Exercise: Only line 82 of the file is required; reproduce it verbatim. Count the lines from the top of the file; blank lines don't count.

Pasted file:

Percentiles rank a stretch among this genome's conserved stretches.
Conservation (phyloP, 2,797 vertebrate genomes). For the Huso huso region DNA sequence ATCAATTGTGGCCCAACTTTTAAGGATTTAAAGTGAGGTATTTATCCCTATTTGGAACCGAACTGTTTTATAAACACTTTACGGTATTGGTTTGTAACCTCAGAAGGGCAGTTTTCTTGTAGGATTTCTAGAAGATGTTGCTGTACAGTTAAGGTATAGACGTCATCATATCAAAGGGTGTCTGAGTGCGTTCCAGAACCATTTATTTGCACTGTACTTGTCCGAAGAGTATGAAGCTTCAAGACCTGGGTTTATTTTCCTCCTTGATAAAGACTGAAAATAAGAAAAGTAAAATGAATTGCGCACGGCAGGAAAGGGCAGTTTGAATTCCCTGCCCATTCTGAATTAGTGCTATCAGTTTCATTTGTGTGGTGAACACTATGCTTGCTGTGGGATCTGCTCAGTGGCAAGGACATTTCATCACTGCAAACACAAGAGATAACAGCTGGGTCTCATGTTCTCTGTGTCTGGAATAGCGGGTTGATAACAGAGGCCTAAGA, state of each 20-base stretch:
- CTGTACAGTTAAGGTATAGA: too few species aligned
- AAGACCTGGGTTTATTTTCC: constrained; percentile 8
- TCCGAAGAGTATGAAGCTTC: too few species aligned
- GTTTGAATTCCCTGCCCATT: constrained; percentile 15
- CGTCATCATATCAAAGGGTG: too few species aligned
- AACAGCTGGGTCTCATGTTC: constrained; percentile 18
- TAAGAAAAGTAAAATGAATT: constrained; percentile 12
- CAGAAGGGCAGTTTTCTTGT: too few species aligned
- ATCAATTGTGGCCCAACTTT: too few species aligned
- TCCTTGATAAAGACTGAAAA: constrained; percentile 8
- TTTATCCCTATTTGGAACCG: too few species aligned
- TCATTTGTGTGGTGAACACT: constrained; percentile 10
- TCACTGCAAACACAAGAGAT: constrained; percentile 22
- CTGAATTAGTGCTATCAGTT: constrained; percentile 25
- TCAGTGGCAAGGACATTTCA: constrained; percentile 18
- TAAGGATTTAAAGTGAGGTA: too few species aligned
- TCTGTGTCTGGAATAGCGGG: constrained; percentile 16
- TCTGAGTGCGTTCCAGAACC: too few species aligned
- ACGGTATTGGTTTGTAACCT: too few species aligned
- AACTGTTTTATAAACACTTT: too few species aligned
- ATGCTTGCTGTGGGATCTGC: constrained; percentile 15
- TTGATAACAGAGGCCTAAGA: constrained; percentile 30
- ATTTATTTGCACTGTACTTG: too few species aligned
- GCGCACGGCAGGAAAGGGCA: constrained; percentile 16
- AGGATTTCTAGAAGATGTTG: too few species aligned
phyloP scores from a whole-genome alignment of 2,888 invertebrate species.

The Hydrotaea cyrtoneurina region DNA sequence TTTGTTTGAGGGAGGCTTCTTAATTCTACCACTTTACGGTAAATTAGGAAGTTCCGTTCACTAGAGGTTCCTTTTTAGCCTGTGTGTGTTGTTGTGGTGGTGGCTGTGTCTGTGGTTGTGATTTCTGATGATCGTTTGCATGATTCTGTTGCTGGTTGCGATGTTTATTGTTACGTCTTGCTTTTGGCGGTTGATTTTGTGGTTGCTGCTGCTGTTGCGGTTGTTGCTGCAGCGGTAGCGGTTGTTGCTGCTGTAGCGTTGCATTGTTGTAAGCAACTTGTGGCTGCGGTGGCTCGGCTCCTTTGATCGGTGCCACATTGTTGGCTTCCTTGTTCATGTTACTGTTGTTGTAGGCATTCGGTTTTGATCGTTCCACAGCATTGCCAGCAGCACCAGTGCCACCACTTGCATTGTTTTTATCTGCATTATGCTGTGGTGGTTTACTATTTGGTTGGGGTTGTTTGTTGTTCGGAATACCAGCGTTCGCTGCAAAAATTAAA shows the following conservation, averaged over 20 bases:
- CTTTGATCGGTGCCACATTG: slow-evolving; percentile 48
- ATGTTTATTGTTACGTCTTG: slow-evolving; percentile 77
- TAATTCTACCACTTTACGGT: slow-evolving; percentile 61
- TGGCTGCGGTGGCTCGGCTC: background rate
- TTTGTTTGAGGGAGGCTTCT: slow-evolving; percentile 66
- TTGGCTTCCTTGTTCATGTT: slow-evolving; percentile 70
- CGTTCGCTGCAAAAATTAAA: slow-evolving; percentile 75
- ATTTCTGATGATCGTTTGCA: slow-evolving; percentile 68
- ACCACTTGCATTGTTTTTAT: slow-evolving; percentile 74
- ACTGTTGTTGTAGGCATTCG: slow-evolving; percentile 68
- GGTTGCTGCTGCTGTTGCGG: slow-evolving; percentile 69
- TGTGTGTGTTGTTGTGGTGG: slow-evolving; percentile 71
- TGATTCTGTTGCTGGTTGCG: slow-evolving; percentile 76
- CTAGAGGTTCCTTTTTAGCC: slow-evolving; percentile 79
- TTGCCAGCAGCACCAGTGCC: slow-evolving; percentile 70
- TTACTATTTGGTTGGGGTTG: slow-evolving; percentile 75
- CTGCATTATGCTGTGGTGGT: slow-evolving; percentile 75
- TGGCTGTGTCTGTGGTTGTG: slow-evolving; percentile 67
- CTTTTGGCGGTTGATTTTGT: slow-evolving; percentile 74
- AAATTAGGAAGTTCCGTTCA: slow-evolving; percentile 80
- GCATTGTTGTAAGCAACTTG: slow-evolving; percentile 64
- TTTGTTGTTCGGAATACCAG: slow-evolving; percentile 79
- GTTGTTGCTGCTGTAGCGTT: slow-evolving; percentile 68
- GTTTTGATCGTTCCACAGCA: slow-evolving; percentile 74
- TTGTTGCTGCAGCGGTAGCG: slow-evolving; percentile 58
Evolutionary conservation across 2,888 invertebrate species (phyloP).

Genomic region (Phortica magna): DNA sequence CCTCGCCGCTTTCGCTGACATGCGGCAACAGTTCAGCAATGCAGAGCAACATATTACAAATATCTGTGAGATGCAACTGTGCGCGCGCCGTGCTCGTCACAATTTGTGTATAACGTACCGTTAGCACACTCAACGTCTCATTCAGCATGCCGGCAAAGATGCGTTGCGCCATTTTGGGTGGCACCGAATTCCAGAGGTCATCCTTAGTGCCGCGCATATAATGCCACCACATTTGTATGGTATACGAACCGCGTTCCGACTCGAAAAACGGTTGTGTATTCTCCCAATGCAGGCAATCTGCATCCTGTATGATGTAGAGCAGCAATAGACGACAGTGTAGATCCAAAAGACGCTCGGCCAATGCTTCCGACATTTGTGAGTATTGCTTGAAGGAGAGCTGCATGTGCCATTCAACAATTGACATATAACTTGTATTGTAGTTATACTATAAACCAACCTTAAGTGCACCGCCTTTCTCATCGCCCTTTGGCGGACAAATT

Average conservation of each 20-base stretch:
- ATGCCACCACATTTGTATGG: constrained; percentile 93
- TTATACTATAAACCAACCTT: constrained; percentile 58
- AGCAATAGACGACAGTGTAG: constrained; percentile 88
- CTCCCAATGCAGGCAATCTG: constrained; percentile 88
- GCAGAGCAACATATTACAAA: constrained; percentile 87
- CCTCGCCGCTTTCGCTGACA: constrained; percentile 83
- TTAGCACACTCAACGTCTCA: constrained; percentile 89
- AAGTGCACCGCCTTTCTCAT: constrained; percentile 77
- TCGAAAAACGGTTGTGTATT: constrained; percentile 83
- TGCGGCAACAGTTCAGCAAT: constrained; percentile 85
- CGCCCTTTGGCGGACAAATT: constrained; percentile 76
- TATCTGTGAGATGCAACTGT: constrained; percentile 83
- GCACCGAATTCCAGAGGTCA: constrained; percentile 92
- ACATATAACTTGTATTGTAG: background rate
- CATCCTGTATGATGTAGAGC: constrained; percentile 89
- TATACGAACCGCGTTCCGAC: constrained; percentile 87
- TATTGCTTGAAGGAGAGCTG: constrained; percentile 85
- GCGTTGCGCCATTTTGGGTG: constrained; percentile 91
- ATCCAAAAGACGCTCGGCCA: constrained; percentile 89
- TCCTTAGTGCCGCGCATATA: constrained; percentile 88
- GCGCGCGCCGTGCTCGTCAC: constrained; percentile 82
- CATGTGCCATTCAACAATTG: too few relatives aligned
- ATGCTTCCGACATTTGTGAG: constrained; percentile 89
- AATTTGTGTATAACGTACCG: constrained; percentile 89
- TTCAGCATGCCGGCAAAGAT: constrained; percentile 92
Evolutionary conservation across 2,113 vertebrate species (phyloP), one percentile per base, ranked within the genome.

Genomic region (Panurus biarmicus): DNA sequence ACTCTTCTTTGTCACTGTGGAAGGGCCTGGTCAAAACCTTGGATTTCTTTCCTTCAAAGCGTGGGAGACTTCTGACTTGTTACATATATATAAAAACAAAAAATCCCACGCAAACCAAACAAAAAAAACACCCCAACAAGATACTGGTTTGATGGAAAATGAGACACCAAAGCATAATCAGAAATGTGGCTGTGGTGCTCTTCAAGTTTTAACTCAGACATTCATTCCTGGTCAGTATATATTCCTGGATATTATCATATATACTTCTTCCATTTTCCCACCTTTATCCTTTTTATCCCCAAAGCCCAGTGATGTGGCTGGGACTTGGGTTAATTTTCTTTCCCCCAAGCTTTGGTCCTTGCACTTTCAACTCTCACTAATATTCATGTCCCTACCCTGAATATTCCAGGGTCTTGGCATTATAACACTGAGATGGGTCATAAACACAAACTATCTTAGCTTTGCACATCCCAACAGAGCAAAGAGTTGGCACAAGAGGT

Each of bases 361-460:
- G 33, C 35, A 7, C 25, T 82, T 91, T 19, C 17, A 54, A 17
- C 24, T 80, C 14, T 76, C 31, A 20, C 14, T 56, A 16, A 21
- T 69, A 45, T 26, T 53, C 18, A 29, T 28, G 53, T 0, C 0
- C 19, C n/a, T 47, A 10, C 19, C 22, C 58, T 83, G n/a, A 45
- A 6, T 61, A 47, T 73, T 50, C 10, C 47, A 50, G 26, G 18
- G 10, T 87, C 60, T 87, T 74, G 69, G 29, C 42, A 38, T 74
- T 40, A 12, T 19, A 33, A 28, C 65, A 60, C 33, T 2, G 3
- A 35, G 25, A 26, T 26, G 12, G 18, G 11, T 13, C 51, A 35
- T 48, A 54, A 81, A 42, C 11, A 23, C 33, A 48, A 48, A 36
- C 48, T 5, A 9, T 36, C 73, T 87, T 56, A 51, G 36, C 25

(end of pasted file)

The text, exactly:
- TTCAGCATGCCGGCAAAGAT: constrained; percentile 92